The Airspeed Queen Wasp was a beautiful British cabin biplane, much too beautiful to be deliberately shot down. That was, however, the purpose for which it was designed – a radio–controlled target airplane. Two prototypes were built in 1937, and the first of them, K8887, had a singularly remarkable quality. Airspeed’s test pilot, George Errington, took its designer, Hessell Tiltman, on a flight one day to show him.
“I would like you to look over the side,” he said. “We are at 2,000 feet, heading into the wind over the leeward side of the field. I shall now close the throttle and pull the stick back until the angle of incidence is on the other side of the stall.”
Tiltman watched the airspeed indicator drop to 45 mph, then gradually to zero. The attitude of the airplane was normal, but they were losing height rapidly. Errington had full control all the time—he could even rock the wings with the ailerons. At the end of the near–vertical descent, he had to apply full throttle to reach the field, just skimming a hedge.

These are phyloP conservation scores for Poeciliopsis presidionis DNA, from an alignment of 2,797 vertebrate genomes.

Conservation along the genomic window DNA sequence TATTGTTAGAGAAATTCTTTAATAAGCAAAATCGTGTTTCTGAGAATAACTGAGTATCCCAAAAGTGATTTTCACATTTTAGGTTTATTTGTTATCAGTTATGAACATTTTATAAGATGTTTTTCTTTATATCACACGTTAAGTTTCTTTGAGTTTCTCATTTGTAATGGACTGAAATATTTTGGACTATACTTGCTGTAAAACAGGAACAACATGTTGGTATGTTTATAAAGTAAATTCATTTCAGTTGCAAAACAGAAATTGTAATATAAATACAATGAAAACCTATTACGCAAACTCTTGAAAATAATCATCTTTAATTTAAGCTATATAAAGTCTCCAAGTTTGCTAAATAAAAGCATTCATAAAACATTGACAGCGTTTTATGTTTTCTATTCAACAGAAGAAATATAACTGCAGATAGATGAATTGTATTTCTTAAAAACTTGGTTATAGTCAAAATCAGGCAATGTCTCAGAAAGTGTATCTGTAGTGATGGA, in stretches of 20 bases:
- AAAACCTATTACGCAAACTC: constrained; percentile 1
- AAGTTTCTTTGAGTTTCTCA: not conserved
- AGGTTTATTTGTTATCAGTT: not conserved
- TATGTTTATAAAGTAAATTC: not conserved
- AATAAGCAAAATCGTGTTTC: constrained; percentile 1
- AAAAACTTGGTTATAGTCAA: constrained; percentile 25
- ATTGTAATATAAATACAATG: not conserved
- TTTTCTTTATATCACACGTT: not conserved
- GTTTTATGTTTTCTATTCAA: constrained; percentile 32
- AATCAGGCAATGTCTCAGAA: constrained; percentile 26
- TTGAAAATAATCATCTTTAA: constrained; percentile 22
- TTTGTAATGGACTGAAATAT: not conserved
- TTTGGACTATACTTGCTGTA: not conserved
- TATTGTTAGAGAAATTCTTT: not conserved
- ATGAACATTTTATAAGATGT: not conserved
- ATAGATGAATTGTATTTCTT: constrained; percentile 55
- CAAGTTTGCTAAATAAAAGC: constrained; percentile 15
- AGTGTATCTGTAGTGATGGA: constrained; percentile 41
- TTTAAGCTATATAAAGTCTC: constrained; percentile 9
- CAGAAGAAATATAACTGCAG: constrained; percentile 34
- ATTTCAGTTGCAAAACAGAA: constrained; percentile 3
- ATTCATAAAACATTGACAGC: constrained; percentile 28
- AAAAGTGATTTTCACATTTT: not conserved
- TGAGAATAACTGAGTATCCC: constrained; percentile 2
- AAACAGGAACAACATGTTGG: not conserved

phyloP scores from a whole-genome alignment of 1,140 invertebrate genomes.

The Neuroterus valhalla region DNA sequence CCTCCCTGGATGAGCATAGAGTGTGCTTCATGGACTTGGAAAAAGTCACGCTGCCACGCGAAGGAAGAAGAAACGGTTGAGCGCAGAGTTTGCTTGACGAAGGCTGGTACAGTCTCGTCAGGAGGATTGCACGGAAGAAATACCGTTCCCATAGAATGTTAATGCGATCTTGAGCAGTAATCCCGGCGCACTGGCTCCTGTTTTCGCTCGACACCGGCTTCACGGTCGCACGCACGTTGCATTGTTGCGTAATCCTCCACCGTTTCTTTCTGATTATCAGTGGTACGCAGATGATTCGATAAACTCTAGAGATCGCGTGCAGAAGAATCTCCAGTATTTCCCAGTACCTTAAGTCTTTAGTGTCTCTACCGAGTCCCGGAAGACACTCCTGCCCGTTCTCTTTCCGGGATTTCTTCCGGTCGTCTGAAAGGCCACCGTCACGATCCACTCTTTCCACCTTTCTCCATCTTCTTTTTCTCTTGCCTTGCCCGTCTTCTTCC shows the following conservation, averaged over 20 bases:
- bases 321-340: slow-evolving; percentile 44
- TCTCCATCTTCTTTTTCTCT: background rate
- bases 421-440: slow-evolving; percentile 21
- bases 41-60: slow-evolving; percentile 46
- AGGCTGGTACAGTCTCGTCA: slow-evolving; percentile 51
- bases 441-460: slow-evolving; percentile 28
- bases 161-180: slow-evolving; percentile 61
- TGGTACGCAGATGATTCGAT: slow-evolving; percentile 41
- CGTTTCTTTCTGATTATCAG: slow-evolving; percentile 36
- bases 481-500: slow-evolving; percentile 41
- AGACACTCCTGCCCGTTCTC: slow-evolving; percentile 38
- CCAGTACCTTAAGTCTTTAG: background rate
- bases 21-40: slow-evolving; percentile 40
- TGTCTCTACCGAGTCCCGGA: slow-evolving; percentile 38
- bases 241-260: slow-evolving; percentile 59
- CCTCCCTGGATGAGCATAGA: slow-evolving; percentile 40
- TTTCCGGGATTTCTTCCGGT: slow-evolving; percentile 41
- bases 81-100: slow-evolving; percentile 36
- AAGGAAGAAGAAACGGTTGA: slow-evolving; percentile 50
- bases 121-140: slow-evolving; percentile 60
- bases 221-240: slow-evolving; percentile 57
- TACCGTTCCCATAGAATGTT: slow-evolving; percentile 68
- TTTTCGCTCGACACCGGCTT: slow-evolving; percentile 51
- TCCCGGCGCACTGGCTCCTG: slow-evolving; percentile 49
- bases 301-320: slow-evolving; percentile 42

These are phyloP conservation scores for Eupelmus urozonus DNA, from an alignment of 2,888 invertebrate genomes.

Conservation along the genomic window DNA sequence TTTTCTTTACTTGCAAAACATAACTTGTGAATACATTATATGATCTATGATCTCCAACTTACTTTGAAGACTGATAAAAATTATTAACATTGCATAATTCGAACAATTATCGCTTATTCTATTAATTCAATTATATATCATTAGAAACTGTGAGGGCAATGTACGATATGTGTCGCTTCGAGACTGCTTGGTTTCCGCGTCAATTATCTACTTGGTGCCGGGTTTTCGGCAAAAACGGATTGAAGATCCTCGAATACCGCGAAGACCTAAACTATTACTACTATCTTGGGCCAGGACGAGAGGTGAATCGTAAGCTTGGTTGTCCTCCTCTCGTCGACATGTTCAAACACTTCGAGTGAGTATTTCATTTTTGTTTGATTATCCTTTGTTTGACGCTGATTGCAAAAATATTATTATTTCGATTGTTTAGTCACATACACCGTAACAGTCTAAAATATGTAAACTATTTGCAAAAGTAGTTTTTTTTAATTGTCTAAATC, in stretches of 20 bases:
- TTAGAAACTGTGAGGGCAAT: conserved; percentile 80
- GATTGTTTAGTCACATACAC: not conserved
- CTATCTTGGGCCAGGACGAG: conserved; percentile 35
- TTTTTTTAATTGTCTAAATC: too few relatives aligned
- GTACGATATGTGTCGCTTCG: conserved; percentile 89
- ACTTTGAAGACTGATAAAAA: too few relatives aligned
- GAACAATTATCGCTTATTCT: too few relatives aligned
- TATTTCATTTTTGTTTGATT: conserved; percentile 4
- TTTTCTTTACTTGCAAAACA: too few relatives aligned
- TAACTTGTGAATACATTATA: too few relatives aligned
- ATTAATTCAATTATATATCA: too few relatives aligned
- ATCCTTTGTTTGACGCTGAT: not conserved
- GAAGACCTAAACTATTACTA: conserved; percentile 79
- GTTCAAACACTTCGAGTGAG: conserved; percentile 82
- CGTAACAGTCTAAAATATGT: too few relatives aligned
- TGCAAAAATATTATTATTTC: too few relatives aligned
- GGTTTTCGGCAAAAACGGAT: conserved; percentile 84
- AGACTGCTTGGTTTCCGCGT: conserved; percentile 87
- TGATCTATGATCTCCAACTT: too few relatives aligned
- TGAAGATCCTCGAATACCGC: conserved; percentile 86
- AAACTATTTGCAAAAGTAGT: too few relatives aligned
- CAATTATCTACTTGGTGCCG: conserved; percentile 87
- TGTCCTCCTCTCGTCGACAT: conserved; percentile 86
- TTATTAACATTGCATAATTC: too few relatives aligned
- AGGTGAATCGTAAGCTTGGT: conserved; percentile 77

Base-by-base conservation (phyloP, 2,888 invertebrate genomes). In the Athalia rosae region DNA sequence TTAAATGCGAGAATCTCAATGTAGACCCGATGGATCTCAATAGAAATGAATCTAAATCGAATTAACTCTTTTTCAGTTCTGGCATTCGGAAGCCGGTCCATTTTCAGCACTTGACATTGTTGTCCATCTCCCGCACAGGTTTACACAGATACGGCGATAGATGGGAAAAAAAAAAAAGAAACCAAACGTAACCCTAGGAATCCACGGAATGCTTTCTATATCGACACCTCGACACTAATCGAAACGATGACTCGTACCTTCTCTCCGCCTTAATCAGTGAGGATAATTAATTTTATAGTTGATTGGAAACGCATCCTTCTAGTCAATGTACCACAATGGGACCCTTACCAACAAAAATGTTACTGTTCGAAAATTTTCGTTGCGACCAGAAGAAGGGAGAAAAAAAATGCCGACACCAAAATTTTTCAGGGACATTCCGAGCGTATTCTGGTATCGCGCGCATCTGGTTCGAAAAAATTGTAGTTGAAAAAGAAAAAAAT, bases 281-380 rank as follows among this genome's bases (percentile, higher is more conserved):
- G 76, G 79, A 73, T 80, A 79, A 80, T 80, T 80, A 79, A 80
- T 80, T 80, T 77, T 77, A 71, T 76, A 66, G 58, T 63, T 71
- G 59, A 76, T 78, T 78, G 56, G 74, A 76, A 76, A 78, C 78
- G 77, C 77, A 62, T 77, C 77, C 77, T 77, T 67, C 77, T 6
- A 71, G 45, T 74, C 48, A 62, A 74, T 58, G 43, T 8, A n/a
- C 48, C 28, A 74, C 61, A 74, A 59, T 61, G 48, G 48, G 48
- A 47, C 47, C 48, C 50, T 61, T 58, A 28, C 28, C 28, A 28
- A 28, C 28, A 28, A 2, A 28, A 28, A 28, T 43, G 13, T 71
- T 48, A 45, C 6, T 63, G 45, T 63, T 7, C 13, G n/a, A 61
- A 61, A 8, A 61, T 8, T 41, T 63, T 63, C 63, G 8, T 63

Errington was probably the first test pilot to encounter a stabilized superstall. The angle of attack must have been close to 80 degrees. The funny thing is that none of the other Queen Wasps built could do this trick, and nobody knows why. (Don Middleton: Test Pilots)
The photograph shows Airspeed Queen Wasp K8888, one of two radio-controlled target aircraft. The second (K8888) a sea plane first flew on October 19, 1937 and crashed on 20 March 1941, while attached to the Pilotless Aircraft Unit.
Photograph published in The Royal Air Force in Pictures including aircraft of the Fleet Air Arm prepared by Major Oliver Stewart, 1941. Page 47.